Injuries and multiple health problems have resulted in mounting hospital bills for Judale Carr, a former art teacher who moved to Yankton in search of a more affordable cost of living and accessible health care.
Carr moved to South Dakota from Houston, Texas, in 1987 to work for Iowa Beef Packing. An on-the-job injury caused him to switch gears and pursue degrees from Western Iowa Tech, the University of South Dakota, and the Art Institute in Chicago. A 13-year career followed teaching art in Minnesota, Iowa and South Dakota. Eventually he wanted to get a “normal” job. That involved lifting heavy boxes. Eventually he suffered a neck injury that ended his time in the workforce altogether. Surgery helped fix the damage but didn’t take away all of its effects. This was in 2019. It took another three years for Carr to get approved for disability.
“If it wasn’t for family and friends, and some good folks in Yankton, I couldn’t have survived financially.” Carr said. “I had people that were constantly helping me because they knew what my condition was.”
Due to not having insurance after his surgery, and treatments he needed while he waited for disability to kick in, Carr ended up with $100,000 in medical bills.
“There’s no way I will ever be able to pay that back,” he said. “That’s probably one of the biggest problems that you find when you can’t work anymore. Now you don’t have any health insurance. Of course, as we get older, we find that having health insurance is more important than when we were kids.”
Employees at Independent Living Choices helped him search for affordable housing and that’s how he ended up in Yankton. He’s been coming to Horizon for a year. Provider Amanda Thoms has taken a proactive approach to his care and suggested tests and treatments he’s never had before. He jokingly told Thoms that every time he had an appointment she wanted to “poke on him and take blood.”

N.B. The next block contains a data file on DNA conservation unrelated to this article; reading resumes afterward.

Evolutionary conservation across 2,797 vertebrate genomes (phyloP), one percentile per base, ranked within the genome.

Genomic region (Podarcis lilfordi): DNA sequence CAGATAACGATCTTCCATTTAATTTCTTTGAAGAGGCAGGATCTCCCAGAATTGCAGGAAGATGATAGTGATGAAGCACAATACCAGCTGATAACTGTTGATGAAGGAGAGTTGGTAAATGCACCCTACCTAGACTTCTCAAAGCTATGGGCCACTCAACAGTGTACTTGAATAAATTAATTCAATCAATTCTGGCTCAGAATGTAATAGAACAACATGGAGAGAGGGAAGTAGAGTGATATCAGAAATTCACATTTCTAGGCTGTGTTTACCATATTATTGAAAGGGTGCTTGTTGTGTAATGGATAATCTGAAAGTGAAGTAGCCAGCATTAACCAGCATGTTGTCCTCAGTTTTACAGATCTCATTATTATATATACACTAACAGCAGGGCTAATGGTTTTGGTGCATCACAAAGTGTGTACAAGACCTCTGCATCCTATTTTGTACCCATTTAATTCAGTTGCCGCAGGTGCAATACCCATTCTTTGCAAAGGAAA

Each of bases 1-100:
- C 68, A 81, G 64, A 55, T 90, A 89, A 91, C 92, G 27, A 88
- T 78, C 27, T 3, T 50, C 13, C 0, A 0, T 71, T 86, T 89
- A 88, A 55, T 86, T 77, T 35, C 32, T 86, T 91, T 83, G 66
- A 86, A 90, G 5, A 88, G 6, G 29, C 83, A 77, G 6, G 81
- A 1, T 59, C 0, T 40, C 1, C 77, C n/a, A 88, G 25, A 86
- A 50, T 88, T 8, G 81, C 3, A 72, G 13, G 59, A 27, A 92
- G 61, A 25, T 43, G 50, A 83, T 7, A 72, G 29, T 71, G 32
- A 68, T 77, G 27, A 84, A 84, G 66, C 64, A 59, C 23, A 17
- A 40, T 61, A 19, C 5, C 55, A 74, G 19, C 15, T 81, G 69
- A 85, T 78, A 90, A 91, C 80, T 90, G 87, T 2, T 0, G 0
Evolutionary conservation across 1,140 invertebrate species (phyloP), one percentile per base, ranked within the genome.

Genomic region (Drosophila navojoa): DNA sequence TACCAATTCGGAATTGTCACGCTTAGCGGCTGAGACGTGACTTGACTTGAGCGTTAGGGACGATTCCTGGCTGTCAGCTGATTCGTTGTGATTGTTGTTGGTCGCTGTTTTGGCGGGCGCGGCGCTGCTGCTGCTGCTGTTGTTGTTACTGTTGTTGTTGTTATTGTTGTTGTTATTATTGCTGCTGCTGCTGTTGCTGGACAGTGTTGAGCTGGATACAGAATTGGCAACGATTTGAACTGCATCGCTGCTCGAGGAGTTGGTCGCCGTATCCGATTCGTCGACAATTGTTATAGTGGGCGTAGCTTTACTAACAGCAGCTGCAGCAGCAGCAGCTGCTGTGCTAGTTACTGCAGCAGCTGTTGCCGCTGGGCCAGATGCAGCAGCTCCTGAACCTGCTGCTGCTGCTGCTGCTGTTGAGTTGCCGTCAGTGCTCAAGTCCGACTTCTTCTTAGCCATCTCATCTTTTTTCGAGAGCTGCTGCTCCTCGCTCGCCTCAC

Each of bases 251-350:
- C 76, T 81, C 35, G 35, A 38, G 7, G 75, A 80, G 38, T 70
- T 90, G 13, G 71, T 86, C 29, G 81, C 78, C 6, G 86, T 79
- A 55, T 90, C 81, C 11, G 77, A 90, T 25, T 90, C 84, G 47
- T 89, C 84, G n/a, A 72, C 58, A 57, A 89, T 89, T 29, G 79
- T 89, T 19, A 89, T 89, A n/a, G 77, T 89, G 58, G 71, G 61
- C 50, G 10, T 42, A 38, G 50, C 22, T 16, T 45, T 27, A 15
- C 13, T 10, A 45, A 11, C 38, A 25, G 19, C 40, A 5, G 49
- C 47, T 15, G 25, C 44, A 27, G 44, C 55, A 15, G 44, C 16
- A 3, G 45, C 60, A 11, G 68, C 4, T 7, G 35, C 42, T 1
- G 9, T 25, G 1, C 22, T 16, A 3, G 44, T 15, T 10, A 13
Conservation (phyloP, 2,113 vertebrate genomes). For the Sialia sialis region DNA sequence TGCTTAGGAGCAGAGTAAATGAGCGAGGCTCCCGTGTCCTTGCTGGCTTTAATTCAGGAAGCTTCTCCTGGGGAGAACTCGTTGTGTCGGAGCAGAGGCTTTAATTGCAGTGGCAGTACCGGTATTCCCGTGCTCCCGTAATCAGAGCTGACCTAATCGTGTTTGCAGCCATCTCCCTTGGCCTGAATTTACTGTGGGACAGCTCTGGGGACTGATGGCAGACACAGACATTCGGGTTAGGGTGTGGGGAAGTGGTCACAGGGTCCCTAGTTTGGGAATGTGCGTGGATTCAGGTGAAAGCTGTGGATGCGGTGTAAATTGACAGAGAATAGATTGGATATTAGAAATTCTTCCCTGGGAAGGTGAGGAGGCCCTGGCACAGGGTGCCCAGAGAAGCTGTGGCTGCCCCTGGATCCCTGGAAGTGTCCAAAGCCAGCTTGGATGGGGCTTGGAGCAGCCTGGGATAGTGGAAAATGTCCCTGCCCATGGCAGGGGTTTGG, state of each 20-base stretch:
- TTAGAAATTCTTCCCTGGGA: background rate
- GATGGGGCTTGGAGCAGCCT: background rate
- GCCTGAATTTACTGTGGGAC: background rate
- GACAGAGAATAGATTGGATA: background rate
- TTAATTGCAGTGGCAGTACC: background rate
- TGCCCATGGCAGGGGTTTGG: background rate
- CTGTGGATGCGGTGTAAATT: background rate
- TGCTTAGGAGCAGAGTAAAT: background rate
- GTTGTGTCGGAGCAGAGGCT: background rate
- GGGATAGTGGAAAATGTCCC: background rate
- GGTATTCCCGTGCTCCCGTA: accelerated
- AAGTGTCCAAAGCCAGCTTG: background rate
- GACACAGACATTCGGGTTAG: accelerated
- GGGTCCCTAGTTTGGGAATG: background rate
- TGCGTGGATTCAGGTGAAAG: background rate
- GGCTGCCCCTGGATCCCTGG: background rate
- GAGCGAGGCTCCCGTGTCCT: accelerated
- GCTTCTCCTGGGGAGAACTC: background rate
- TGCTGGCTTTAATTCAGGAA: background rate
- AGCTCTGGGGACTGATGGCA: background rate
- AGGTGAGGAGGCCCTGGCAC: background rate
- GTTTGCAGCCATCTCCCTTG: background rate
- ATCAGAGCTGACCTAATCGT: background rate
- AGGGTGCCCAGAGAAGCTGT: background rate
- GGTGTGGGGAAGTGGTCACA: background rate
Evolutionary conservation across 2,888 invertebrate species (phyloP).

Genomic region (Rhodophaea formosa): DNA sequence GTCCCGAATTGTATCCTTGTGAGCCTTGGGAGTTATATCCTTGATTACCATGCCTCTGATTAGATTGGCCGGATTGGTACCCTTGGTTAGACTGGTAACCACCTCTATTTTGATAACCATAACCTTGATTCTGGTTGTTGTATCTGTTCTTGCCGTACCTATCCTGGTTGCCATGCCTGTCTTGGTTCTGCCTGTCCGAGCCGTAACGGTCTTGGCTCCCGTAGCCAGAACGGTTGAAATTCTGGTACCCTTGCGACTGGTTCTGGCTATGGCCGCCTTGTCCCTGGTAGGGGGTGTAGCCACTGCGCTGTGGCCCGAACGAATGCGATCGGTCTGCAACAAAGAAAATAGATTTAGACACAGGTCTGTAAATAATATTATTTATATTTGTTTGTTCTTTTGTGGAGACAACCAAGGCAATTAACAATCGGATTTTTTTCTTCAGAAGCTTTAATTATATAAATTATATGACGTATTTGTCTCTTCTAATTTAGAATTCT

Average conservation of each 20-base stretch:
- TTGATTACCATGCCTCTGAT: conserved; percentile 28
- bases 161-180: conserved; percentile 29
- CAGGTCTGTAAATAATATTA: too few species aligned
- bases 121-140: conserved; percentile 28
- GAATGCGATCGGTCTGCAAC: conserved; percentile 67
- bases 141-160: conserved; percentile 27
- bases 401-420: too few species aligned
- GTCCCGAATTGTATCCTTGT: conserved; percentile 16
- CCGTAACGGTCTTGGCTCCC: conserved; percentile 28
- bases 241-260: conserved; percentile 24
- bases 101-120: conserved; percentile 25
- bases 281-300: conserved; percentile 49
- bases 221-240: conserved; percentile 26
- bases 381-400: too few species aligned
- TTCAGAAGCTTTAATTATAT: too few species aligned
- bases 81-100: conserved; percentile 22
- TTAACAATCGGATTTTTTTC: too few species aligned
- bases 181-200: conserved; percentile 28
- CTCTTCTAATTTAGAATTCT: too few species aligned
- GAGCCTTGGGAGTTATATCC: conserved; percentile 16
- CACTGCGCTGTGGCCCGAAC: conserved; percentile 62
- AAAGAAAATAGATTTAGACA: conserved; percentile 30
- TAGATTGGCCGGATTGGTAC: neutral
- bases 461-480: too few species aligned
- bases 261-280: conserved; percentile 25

She told Carr she wanted to take care of him and make sure he had everything he needed to stay as healthy as possible.
He continues to suffer pain from the accident. He needs medical care for a host of other health concerns including high blood pressure, depression, and medicine to replace the thyroid he had removed. These ailments require regular check-ups to keep him healthy and on the right track. Carr suffers from a hereditary degenerative disc disease his mother also suffered from. He had back surgery 15 years ago. An abusive stepfather caused damage to his kidney that has resulted in lifelong issues. He was living in Sioux Falls following his neck injury. His prescriptions were costing more than he could afford. Now he buys most of his medication online but also uses a pharmacy contracting with Horizon that uses the 340B program to offer discounted drugs.
“I left Sioux Falls because I couldn’t afford the rent anymore,” he said. “I needed HUD housing because I couldn’t work and was waiting around for disability.”
Carr said his care at Horizon was much more personal than previous experiences. After only a few visits clinic staff knew his name and greeted him when he walked in the door.
“That means a lot,” Carr said. “It seems like I found a Health Care center here where people really care.”
That caring extends to his interactions with Community Health Worker Michelle Kral. She’s helped him enroll in Medicare and find needed resources. Kral told him how he could get food, clothing and helped him apply for affordable Internet. Carr said he had no idea that the Community Health Worker program existed and that he could benefit from it.
“When you get on disability you find out that you need some support,” Carr said. “Sometimes you don’t have enough food. She’s been resourceful.”